B.C. could see alternative road pricing after elimination of bridge tolls
B.C. is getting rid of tolls at the end of the week, with motorists getting a free ride starting on Friday.
The BC NDP campaigned on eliminating the tolls on all bridges and made the announcement last Friday.
While the news is welcome for some, it has many wondering if B.C. could see an alternative form of road pricing.
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“I understand that some people are hit harder than others who have to use these bridges but we should remember all the bridges in the region at some point were tolled, so that was a more equitable situation,” said Patrick Condon, the chair of the Urban Design Program at the University of British Columbia.
“However, I also understand the politics of the situation, that the best way to get elected at the provincial level is to get rid of tolls, so the tolls in the past have been removed almost entirely before elections, so this is just more of the same.”
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Condon said an alternative to the tolls is congestion pricing, where certain parts of the region contain electronic monitors that charge you when you use those areas.
“The other one that people are talking about however is to just have a flat cost-per-kilometre that everybody pays so the more you use your car, whether you’re on a bridge or not, the more you end up having to pay since you use the roads more than other people,” Condon added.
However, this would likely be a very unpopular choice for British Columbians, but Condon said anything the government does to charge drivers for using their cars on the roads will be an unpopular choice.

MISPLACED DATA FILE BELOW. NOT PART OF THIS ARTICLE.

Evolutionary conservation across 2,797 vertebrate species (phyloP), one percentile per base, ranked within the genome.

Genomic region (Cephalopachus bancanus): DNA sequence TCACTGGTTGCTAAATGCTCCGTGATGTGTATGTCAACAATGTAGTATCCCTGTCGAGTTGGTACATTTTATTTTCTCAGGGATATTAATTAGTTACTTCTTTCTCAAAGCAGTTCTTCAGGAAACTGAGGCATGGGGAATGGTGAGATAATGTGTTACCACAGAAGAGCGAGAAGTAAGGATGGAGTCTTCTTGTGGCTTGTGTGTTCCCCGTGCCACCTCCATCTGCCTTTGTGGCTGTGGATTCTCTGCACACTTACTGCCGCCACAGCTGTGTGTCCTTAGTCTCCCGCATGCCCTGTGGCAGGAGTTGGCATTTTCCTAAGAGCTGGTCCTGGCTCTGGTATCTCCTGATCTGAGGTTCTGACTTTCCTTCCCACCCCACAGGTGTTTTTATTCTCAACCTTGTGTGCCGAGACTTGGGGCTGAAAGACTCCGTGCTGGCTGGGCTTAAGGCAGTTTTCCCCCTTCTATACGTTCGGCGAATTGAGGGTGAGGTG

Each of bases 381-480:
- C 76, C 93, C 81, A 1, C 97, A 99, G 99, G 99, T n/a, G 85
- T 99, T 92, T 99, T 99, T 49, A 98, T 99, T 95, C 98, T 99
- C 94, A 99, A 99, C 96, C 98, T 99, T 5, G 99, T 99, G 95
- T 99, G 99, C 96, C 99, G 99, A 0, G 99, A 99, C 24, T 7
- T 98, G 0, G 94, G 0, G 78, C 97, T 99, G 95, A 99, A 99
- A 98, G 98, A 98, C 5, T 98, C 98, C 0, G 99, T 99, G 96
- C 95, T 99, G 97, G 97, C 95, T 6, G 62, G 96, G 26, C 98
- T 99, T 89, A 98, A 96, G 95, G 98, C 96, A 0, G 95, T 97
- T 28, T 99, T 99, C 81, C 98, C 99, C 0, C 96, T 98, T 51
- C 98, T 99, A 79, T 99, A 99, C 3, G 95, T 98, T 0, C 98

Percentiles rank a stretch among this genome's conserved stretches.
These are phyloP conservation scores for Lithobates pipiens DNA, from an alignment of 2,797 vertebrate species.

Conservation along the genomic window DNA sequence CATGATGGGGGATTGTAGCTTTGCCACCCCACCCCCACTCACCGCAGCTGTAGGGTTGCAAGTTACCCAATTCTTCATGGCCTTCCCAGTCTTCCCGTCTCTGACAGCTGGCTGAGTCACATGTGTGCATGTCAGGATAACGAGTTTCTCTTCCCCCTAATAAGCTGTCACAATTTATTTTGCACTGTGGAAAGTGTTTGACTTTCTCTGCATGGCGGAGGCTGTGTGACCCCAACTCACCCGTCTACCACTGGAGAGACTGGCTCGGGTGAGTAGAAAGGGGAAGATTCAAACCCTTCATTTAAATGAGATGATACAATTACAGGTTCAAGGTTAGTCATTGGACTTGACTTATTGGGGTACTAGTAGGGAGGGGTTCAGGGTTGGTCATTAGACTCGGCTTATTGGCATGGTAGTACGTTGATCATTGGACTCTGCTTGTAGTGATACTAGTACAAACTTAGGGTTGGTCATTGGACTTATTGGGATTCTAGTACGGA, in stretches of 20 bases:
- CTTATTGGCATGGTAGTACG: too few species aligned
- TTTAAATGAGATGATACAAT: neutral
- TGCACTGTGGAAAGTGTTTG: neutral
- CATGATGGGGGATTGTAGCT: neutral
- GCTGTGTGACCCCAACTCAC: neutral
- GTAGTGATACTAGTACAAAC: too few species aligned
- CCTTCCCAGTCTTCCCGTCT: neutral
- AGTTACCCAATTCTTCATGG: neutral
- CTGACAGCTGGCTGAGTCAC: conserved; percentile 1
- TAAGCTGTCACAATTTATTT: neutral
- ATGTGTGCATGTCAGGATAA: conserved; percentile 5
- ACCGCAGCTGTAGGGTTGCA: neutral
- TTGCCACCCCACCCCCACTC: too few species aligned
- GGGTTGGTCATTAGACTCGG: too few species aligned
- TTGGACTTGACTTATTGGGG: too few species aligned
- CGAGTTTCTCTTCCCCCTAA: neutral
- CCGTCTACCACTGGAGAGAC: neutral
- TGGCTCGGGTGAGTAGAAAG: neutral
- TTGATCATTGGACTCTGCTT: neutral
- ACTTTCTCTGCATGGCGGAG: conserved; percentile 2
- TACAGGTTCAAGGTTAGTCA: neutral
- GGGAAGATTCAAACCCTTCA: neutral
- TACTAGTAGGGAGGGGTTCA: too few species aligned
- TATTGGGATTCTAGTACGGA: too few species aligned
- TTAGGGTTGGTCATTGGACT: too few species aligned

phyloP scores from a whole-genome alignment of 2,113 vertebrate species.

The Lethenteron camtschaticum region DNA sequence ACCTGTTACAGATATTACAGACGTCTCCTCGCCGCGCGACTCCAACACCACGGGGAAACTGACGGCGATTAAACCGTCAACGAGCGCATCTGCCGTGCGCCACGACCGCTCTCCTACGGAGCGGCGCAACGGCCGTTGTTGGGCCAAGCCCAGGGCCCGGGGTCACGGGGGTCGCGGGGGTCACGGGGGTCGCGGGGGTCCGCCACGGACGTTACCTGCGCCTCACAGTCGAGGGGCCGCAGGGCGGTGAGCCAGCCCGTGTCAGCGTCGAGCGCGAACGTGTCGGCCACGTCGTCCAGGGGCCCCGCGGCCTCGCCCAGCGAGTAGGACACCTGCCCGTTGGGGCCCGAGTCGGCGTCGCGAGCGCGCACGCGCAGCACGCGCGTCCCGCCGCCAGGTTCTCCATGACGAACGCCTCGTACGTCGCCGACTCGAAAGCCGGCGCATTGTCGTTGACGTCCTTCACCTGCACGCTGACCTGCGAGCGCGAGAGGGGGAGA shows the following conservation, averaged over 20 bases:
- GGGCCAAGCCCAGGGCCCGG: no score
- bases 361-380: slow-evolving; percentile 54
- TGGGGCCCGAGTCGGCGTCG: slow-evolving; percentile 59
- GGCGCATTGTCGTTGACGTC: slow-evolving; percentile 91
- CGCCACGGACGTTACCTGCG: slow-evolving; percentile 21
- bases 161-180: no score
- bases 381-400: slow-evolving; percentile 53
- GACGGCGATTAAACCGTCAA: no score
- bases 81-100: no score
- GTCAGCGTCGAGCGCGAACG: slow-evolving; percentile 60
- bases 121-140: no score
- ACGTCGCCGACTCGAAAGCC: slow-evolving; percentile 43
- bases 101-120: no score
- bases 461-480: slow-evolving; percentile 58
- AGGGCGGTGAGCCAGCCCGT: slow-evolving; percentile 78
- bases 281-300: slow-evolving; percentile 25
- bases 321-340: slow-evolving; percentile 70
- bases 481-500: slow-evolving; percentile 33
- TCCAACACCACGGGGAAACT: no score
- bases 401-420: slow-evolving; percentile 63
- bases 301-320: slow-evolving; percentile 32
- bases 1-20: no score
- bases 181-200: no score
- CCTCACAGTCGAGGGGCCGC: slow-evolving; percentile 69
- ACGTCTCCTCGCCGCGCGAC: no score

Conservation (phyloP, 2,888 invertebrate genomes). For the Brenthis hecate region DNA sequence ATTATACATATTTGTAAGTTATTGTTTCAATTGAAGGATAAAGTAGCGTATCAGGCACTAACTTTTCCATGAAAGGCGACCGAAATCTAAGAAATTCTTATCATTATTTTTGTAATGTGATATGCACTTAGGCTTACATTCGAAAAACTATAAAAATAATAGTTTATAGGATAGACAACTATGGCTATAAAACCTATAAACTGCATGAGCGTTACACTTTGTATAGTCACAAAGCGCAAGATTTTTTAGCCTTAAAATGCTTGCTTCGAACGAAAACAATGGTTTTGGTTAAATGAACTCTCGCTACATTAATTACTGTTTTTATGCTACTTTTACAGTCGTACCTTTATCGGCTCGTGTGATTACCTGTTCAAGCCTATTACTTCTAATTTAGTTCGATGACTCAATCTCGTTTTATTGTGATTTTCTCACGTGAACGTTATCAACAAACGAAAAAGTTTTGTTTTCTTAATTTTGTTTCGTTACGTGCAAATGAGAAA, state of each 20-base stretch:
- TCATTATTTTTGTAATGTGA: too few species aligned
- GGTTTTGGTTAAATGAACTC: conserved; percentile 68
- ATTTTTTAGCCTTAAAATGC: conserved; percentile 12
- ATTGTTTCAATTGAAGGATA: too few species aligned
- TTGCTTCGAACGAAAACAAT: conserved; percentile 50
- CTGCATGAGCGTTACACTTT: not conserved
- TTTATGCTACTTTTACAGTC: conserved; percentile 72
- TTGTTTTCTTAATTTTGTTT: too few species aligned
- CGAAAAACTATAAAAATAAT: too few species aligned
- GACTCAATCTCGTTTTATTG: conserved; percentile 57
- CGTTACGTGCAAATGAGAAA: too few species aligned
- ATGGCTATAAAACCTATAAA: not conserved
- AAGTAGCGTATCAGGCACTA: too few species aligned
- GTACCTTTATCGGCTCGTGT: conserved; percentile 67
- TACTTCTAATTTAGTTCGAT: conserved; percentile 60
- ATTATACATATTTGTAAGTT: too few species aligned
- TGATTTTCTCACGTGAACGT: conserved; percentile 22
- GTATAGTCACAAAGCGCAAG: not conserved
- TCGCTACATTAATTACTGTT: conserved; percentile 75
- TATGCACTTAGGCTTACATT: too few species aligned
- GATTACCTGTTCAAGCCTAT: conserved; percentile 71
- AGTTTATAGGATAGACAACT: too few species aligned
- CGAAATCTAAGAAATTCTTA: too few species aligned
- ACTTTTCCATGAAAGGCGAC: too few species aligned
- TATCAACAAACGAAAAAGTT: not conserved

Congestion pricing is used in cities around the world including London, Milan and Stockholm.
“In other locations, outside the political and local British Columbia, the most effective way [to reduce congestion] is to make the people who use cars to pay their way – to pay the full cost of using cars rather than having other taxpayers subsidize the use of the car, ” said Condon.
There are also concerns that by removing the tolls on the bridges, residents who were taking transit to avoid paying the bridge tolls may now hop back in their cars again now that the tolls have been eliminated.
“If you induce people with a cash break, if you will, to do something you don’t want them to do, which is drive, they’re going to drive,” said Condon. “You’ll see more congestion on those bridges and more demand for additional road infrastructure is what we can expect.”
“It’s also going to have an effect on decisions individual people make about where they can and should live so this adds additional fuel to the fire of people choosing to live very far away from their work… and therefore put additional strain on the region’s transportation systems.”
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